Deliberate attacks on Web services is one obvious risk enterprises take when building such apps, and sloppy data can wreak just as much havoc. But one expert says XML security is where it’s at for adopters of service-oriented architectures (SOA).
Many CIOs arrived late to Sarbanes-Oxley efforts
Phishing is one of the fastest growing security threats today but one search engine is developing a solution that lets users secure their info by customizing their login pages.
Security remains a key reason why some developers continue to shy away from service-oriented architectures (SOA) but as awareness grows, so are solutions. And IBM announced plans to release new System z mainframe integration software that will help secure SOA-based apps.
The Ruby on Rails management team has released fixes for a serious security vulnerability in several versions of its development tool that could allow an attacker to take down a Rails process.
Recent worms and viruses targeting Web apps didn’t have much impact, but may only be the tip of the iceberg. Researchers warn that the next iterations of these attacks are imminent and could have catastrophic results.
New online risk-monitoring and strong-authentication technologies are helping banks meet looming FFIEC online authentication deadlines
CA is recommending that users of its popular eTrust Antivirus WebScan upgrade to protect against flaws that can allow a remote attacker to execute arbitrary code or compromise the integrity of the WebScan software.
Like a game of chess, app security boils down to a series of attacks and countermoves, and developers need to do what they can during production before they become another hacker’s pawn. But one expert says that's easier said than done.
Companies are increasingly deploying filtering technology to address a number of information security threats, ranging from in-bound spyware to unapproved use of VoIP.
No patch is available yet for a Microsoft Windows flaw that could allow a remote attacker to crash the system and produce a blue screen.
The old adage, “there’s nothing to fear but fear itself” is seldom accurate in the IT industry. Obviously, Franklin D. Roosevelt never had to secure a Web site in his lifetime. With the risks in today’s world, one company is taking the “fear” out of Web services with improved app scanning software that puts the developer in the driver’s seat.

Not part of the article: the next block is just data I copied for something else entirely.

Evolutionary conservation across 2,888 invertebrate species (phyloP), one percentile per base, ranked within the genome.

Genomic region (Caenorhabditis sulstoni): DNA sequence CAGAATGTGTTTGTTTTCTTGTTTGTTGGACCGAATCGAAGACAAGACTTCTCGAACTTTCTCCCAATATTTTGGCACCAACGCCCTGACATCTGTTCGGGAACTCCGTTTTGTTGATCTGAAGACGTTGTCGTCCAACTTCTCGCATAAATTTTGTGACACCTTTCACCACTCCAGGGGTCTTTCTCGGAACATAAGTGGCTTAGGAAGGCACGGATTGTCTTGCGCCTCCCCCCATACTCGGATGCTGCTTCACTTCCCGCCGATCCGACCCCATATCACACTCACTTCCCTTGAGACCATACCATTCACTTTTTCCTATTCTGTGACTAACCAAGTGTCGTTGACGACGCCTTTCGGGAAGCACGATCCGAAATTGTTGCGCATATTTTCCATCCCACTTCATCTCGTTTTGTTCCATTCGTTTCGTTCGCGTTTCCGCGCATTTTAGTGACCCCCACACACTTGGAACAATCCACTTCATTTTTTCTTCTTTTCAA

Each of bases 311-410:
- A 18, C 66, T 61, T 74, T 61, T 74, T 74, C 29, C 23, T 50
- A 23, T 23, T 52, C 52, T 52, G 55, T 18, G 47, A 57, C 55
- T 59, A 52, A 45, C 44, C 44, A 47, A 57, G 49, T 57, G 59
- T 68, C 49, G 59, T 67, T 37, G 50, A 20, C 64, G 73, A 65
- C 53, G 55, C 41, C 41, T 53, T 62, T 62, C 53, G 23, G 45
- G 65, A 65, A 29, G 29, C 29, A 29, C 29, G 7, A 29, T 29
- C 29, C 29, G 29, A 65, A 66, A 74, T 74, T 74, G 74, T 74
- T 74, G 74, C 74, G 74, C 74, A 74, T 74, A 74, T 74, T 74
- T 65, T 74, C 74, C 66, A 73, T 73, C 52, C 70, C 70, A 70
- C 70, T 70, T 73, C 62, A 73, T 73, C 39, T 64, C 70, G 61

Experts have long said that AJAX, used to increase and speed site interactivity, could also be used to amplify attacks against outward facing Web apps—particularly against providers of Software-as-a-Service.
The antivirus software selected by more than one-third of companies throughout the United States and Europe was the subject of a serious security flaw earlier this year, leaving its users in the dark. McAfee publicized the flaw and its fix through an apologetic e-mail issued to its customers last week.
Creating more secure apps is a laborious process, as is justifying the related expenditures to senior management. To learn how companies can better facilitate such processes, we talk to Dr. Herbert H. Thompson, the chief security strategist of Wilmington, Mass.-based Security Innovation Inc., an application security services provider.
Protegrity touts Defiance Security Software, Suite 4.1, as the most comprehensive security software available to date, enabling users to implement an all-encompassing method of data protection and business apps.
Spyware is the fastest-growing threat to enterprises, increasing more rapidly than Trojans, viruses and other risks. And experts believe spyware will stick around.
Reduce maintenance costs from security logic that is interwoven with application logic. Apply a simple design that lets you plug in a role-based access control component.
This summer AOL plans to add two tools to its repertoire to provide users with firewall, antivirus and antispyware security—tools that will likely rival similar products from Symantec, McAfee and Microsoft.